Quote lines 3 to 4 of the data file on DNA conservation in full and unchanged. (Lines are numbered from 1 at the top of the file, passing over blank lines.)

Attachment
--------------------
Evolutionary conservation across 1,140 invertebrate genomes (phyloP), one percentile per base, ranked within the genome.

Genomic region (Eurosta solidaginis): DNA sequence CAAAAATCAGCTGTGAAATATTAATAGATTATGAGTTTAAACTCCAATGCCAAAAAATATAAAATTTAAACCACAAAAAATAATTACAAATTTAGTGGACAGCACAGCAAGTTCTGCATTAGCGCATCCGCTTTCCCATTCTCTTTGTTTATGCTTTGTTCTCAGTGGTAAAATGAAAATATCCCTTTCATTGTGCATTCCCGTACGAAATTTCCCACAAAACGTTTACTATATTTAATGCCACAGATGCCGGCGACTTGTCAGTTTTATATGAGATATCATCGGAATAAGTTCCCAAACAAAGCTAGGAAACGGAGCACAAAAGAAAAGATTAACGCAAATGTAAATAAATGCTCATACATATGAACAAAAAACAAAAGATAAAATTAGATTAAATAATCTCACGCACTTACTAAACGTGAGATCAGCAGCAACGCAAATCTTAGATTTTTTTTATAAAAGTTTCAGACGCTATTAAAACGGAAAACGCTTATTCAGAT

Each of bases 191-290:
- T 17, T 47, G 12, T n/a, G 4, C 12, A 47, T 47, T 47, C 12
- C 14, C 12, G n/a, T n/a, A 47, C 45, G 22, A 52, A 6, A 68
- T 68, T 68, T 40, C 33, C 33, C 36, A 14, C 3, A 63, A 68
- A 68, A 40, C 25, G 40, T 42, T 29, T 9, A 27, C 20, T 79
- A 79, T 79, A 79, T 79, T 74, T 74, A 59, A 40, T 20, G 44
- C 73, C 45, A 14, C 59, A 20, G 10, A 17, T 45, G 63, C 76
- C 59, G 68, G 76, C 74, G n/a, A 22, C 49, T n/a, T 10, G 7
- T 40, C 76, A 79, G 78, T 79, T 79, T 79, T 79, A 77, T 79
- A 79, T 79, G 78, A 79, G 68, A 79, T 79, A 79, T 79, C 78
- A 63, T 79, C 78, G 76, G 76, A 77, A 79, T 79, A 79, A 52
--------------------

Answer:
Each of bases 191-290:
- T 17, T 47, G 12, T n/a, G 4, C 12, A 47, T 47, T 47, C 12